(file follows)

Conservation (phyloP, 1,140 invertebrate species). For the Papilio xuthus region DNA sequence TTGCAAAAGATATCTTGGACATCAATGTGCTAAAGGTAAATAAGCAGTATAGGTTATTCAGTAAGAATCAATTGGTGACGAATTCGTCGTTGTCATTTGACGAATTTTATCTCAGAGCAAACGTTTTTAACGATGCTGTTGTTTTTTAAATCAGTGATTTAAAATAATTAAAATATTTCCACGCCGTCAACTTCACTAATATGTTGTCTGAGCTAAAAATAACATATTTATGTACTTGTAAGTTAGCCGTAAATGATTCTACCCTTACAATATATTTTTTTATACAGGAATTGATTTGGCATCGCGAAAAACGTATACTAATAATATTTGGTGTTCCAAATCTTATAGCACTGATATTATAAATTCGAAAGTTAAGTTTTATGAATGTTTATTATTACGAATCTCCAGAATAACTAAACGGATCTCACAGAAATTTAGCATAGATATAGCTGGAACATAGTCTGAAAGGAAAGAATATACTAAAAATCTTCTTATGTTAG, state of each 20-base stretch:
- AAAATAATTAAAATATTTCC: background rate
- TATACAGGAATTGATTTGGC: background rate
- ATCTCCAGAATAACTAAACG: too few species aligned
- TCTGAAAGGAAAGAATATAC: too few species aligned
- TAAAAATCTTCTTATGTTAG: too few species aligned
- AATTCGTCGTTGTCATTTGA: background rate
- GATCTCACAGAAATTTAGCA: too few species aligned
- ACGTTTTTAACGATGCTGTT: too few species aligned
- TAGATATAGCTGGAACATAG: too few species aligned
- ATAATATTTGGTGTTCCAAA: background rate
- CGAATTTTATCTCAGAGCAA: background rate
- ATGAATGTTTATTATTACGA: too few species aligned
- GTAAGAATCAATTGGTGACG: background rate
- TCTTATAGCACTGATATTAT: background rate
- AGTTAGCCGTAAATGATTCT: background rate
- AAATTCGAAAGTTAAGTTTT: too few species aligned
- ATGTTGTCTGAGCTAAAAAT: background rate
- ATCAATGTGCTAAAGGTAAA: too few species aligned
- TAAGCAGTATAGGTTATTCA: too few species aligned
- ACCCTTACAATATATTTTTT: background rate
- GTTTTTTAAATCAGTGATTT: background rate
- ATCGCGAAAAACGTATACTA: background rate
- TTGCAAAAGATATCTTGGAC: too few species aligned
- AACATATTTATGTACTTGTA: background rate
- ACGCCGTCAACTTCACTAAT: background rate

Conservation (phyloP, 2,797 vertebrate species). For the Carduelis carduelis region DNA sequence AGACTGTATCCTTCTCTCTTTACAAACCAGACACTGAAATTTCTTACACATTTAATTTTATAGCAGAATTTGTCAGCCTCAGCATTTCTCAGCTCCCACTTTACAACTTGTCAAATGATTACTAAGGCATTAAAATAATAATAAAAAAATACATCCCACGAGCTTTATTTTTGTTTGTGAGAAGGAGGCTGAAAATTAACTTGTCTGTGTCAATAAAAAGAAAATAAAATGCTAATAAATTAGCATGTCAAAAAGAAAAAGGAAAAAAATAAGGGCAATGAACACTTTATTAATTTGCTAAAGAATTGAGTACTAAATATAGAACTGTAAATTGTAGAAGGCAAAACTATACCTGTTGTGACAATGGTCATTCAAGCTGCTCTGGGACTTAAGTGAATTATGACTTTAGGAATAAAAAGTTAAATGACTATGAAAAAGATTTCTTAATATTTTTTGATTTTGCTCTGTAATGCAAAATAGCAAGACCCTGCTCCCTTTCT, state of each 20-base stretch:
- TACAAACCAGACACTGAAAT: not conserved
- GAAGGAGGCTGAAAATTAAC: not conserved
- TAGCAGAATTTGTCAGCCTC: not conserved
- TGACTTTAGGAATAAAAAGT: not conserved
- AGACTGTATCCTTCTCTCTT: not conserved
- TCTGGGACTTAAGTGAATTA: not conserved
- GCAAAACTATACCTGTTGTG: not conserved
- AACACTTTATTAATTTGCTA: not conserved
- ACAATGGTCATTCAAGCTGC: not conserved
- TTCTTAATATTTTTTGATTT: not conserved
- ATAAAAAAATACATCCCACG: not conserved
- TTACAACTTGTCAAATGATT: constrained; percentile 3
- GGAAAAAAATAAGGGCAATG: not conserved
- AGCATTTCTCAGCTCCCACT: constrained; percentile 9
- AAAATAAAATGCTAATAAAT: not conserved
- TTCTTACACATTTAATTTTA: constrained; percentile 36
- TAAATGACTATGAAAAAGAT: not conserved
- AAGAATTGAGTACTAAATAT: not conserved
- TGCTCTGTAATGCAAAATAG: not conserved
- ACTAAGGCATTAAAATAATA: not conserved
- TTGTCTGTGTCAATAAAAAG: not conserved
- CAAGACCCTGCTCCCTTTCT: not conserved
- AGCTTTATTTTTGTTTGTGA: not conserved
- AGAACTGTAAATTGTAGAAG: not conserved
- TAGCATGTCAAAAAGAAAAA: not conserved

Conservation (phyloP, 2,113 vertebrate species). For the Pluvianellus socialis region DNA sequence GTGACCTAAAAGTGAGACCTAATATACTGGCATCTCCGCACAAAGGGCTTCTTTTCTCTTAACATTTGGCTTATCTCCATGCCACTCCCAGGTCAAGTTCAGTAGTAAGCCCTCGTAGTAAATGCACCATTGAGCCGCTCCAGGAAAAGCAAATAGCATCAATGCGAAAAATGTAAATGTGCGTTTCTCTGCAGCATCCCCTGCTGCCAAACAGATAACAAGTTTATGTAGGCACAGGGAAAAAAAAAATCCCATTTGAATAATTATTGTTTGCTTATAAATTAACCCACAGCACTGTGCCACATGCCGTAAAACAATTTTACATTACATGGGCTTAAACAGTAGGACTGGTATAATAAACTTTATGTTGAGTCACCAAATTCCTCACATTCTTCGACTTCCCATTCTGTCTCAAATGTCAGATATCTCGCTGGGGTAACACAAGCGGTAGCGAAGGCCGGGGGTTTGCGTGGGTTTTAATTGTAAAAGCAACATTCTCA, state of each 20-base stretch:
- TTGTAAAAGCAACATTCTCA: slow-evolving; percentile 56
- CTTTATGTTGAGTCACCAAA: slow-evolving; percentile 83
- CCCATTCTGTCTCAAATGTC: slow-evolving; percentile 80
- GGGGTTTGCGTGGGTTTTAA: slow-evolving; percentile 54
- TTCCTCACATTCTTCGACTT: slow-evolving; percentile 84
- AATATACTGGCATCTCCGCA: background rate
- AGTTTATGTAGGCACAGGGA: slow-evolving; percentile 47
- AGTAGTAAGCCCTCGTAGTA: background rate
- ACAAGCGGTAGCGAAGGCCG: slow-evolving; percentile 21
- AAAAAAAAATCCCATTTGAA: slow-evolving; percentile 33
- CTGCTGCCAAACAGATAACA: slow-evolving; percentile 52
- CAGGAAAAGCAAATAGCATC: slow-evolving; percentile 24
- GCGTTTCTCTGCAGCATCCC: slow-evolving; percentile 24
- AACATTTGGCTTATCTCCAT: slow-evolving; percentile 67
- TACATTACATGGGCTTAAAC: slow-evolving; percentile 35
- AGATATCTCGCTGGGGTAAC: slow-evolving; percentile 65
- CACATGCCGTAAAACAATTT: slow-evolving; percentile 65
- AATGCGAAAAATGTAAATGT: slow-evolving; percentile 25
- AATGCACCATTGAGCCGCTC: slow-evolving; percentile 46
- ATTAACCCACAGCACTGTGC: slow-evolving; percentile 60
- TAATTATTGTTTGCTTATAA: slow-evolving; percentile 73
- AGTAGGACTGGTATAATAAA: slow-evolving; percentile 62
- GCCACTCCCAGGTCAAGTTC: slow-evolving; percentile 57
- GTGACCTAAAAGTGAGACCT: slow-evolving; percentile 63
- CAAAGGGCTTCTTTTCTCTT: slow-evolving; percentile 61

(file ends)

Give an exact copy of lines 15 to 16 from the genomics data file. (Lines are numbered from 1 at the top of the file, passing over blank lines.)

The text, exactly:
- TCTTATAGCACTGATATTAT: background rate
- AGTTAGCCGTAAATGATTCT: background rate